FCA Canada switched to a new sales-reporting protocol in July, and the result was startling. In one fell swoop, its reported sales fell 13.8 per cent – breaking a 79-month streak of year-over-year gains.
That’s not all. With Ford of Canada simultaneously posting its best July sales ever – a gain of 9.5 per cent – Oakville not only outsold Windsor for the month; it also moved ahead in year-to-date sales.
Ford’s gangbuster July, though, was an outlier in a month that saw overall sales slip 2.6 per cent from a year ago over an unchanged number of selling days. Most mainstream brands lost sales, with only Hyundai and Kia joining Ford in the black. European luxury brands all prospered in July, as did Subaru.
For the industry as a whole, sales remain 4.6 per cent ahead year-to-date.
FCA’s new reporting format is keeping number crunchers busy, as each model’s July and year-to-date sales for 2015 have also been adjusted (in most cases, only marginally) from what was previously reported.
In the U.S., FCA has revised its sales data going back to 2011; FCA Canada is working on the same thing but it may take a few weeks to complete, a spokesperson said in early August.
Curiously, FCA Canada’s revised report sheet no longer summarises its sales into Passenger Cars and Light Trucks; instead, the subtotals are grouped under the headings “Car and MPV,” “UV” and “Truck and LCV.” This makes it less obvious how few passenger cars FCA sells compared with light trucks as conventionally defined.
F-Series continues to lead
As for Ford’s blockbuster July, it’s noteworthy that a staggering 46 per cent of Ford’s July sales were achieved by one single model – the F- Series pickup. The F-truck’s 13,585 July sales count – a 21 per cent increase over last year – was more than double the sales of all eight Ford/Lincoln car models combined.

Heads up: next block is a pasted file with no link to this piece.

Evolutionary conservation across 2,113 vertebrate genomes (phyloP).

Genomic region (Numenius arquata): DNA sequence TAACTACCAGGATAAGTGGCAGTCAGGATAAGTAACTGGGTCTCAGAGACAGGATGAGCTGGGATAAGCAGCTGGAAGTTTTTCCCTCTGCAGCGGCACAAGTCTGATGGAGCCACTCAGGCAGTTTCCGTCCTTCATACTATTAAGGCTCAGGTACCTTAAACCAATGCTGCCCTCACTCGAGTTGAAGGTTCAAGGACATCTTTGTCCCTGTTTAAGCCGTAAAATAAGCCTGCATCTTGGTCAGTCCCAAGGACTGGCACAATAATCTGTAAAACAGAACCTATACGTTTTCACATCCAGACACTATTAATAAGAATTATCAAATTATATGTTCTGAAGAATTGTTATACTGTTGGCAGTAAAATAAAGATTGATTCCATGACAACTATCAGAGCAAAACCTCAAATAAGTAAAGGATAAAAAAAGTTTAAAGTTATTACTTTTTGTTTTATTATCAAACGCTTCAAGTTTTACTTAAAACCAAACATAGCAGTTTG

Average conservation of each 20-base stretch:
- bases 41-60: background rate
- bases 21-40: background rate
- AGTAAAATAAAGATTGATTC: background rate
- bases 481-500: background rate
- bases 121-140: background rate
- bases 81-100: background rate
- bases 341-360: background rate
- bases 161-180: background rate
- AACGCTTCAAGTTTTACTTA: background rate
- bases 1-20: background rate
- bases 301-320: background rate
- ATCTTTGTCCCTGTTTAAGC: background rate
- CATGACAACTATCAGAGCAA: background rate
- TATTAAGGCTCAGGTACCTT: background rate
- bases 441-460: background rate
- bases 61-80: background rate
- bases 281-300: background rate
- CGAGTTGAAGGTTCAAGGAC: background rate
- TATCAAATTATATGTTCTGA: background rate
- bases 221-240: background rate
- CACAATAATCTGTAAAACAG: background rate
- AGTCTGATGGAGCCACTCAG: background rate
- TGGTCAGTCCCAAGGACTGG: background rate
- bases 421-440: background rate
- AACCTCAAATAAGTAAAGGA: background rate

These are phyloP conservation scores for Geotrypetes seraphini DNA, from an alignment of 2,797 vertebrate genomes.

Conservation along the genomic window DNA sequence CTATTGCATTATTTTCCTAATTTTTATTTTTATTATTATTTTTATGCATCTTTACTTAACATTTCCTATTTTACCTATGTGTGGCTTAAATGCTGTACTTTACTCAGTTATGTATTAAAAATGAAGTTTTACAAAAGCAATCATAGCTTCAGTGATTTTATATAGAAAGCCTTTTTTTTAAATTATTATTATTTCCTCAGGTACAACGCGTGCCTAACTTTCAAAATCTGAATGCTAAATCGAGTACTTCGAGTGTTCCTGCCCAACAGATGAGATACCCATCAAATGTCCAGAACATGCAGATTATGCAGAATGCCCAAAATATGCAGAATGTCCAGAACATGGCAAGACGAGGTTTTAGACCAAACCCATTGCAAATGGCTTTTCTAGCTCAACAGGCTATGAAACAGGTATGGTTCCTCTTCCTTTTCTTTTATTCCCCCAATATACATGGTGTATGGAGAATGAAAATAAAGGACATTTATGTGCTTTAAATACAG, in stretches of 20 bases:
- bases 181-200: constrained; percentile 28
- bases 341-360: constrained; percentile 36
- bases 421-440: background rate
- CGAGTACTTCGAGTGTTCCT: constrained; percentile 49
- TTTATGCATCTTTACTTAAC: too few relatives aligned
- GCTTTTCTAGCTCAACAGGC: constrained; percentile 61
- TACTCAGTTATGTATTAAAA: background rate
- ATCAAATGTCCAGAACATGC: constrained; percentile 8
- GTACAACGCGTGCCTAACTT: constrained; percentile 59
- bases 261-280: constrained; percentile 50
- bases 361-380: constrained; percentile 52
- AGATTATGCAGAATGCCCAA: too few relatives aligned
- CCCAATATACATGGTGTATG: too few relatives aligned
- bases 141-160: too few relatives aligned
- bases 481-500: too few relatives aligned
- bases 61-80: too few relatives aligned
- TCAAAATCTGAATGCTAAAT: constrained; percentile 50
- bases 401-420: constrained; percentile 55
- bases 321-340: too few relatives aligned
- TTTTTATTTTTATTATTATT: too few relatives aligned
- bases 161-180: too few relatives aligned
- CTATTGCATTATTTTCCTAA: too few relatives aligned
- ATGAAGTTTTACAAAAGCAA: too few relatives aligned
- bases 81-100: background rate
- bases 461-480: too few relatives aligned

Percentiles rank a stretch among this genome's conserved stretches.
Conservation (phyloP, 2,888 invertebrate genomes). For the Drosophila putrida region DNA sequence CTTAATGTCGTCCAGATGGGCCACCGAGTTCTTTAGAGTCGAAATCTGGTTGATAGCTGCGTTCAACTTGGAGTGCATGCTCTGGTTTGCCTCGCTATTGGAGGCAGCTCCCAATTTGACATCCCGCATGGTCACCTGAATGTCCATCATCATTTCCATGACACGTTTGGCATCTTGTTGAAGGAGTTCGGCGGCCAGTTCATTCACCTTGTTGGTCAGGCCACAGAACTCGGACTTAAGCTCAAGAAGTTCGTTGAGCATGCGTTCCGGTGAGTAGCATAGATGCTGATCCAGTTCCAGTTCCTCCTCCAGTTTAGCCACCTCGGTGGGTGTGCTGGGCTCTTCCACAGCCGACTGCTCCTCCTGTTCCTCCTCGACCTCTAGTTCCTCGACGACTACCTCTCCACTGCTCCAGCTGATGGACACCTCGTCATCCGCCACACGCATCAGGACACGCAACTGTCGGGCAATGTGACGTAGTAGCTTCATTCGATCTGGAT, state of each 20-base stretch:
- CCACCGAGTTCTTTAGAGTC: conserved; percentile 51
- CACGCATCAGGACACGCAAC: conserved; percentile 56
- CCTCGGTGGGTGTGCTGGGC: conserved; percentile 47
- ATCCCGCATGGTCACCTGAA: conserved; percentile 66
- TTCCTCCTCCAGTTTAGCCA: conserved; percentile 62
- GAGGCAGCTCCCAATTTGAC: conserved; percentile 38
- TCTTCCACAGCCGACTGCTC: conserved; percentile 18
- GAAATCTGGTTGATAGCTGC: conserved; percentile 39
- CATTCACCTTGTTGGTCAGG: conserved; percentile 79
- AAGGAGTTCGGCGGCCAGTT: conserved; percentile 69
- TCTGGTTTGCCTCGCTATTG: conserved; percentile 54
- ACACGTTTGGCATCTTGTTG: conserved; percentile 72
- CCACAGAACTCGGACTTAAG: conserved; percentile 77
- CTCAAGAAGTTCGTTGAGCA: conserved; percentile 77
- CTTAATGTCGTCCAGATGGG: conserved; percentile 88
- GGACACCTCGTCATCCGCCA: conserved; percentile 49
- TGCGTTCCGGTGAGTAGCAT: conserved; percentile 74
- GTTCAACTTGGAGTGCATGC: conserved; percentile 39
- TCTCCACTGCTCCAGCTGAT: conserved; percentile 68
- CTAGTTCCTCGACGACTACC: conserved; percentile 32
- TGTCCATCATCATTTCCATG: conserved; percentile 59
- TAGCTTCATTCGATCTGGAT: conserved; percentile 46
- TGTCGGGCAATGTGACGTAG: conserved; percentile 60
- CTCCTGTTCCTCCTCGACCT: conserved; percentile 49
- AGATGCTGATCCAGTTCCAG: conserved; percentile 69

Further underlining the dominance of Ford’s 800-lb gorilla, GM and FCA, meanwhile, each reported only 8,000-and-change sales of their own full-size pickups.
Ford’s next-biggest seller, the Escape, recovered in July and managed to get back ahead of the Toyota RAV4 challenger for the month. But it still didn’t reclaim its long-time compact CUV leadership: this time the Honda CR-V not only led the segment with all-time record sales, it also came close to out-selling its Civic sibling.
The perennial car sales leader in turn was outsold in July by the rival Hyundai Elantra. A Honda Canada statement said Civic sales could not match exceptional results last year, though in fact Civic’s July 2015 sales were also a decline from 2014.
The Elantra’s July car-sales crown isn’t the only attention-grab by the Koreans. Sales of Hyundai’s smallest CUV, the recently redesigned Tucson, are on a tear, up 85 per cent year-to-date (while the next-size-up Santa Fe Sport is down 12.4 percent).
Over at Kia, Tucson’s sister vehicle, the Sportage, is also surging since its recent redesign. But a real eye-opener was the 400 per cent spike in July sales of the traditionally low-profile Sedona minivan. Kia Canada has been paying extra attention to marketing the Sedona, said communications manager John Adzija, and its sales were already up 19 per cent through June. July’s spectacular break-out, however, was mainly on the strength of a single fleet deal: 693 sold to a car rental company.